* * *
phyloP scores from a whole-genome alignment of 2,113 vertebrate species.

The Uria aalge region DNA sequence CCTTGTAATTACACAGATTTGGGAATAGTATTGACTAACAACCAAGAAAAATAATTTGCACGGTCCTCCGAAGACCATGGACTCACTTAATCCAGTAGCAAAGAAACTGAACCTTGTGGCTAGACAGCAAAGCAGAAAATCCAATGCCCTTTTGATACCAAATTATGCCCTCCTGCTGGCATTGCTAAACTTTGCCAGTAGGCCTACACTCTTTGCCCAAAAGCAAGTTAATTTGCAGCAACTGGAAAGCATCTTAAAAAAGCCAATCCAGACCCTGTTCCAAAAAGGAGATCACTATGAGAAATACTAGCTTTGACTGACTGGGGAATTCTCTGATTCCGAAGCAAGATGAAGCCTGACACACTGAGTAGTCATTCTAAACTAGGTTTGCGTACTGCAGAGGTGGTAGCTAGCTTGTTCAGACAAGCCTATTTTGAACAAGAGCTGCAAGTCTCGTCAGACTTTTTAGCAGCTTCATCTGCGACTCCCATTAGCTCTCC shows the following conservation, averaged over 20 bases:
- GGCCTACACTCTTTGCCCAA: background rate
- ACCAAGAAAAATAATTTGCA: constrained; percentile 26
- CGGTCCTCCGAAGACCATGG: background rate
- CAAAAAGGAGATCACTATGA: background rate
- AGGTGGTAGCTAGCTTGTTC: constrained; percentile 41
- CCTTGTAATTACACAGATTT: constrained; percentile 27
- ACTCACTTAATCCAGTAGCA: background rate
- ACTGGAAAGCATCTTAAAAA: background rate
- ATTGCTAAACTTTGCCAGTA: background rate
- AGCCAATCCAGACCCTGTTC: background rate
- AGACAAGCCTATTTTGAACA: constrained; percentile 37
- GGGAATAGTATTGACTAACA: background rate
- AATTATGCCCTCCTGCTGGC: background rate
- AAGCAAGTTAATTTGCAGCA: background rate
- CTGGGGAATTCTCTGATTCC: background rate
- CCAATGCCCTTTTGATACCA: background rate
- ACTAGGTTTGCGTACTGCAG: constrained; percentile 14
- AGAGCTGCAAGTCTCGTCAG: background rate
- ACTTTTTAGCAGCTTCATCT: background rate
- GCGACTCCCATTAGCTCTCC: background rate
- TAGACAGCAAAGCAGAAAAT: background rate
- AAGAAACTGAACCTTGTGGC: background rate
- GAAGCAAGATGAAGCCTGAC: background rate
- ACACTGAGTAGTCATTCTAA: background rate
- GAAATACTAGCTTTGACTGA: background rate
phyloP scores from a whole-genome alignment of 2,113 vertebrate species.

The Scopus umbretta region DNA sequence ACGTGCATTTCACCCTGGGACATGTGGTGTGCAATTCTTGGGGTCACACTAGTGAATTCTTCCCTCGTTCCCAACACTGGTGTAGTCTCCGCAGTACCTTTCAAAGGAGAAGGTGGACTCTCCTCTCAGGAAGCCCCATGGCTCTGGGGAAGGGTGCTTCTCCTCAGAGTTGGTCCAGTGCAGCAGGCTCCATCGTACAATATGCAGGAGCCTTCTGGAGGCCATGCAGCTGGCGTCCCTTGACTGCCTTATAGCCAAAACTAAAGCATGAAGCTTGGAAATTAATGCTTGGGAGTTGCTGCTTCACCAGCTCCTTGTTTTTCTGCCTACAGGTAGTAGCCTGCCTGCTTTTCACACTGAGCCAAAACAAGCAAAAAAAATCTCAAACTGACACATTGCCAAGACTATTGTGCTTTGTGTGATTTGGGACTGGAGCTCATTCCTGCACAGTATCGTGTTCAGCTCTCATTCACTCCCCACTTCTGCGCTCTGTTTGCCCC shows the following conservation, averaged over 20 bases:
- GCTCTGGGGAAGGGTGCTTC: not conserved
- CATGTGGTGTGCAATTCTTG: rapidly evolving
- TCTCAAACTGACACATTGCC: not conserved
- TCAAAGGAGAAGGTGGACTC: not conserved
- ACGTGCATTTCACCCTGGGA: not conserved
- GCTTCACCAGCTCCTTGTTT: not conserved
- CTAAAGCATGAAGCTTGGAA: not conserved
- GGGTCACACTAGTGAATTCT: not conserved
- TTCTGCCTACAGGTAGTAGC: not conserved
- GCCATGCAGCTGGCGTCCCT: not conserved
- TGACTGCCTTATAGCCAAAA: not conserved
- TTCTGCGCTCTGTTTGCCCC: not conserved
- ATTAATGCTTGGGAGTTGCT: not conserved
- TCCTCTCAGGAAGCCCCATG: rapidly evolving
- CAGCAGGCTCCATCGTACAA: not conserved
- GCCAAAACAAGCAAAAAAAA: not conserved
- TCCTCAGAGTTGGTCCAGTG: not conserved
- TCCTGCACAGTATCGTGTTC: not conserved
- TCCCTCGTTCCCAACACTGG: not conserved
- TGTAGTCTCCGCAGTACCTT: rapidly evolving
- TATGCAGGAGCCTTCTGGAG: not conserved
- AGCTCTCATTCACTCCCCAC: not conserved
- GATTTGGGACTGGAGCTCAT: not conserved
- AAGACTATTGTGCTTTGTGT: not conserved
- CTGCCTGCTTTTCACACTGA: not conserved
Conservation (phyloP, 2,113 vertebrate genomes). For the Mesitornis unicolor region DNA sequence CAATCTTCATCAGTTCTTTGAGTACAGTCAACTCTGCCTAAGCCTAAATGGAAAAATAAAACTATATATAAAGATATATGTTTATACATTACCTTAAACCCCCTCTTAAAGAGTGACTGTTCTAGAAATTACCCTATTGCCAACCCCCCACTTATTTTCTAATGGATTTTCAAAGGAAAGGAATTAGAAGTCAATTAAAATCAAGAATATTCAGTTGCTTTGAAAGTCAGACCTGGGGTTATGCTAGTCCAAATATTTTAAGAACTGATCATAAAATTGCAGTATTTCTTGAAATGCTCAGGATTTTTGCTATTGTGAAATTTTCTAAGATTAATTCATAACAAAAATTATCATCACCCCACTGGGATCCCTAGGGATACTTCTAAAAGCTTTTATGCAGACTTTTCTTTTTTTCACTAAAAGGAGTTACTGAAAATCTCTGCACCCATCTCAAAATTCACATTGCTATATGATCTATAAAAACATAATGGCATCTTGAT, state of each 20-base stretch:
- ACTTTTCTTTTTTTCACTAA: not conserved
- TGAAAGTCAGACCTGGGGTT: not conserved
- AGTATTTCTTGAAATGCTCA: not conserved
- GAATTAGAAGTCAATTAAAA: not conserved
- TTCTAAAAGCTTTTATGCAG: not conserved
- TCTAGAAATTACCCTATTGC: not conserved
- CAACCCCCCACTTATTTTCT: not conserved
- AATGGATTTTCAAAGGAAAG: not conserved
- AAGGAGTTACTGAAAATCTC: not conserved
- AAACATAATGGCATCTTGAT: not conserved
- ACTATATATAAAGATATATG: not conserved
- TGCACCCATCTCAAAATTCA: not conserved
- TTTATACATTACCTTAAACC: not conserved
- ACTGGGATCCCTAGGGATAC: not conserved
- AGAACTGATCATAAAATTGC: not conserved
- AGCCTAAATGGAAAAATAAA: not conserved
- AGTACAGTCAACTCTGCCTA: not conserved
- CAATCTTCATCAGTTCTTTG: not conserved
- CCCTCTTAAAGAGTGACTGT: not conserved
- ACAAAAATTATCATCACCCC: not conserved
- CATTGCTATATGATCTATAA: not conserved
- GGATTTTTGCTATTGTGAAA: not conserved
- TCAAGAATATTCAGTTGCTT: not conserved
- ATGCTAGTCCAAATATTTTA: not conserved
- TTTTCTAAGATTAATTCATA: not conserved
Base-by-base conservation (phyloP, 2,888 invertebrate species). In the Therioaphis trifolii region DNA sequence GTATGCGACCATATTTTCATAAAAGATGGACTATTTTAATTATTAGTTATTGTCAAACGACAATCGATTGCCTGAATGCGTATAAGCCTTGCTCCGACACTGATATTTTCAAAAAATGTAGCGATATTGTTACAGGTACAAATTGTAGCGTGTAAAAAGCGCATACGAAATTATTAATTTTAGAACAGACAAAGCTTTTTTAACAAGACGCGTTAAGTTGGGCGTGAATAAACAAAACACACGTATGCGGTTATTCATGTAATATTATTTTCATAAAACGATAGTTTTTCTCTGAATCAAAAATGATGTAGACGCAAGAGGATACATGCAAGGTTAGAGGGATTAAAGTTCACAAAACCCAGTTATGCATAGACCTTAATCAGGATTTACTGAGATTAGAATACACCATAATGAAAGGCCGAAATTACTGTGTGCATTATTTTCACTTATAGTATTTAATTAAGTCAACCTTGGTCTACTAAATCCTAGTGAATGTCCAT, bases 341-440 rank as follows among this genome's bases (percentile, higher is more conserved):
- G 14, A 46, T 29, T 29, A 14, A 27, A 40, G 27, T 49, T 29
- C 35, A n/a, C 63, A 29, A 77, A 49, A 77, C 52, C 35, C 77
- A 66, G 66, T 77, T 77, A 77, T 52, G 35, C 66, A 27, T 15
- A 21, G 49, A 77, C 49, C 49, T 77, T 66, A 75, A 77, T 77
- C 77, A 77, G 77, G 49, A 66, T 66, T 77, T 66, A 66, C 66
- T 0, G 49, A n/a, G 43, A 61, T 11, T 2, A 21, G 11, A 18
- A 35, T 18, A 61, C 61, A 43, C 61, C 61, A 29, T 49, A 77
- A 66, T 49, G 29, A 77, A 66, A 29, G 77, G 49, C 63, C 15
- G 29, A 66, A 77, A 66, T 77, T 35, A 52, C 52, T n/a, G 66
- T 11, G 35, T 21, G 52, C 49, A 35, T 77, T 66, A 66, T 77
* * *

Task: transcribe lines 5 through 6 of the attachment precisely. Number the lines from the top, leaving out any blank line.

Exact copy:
- CGGTCCTCCGAAGACCATGG: background rate
- CAAAAAGGAGATCACTATGA: background rate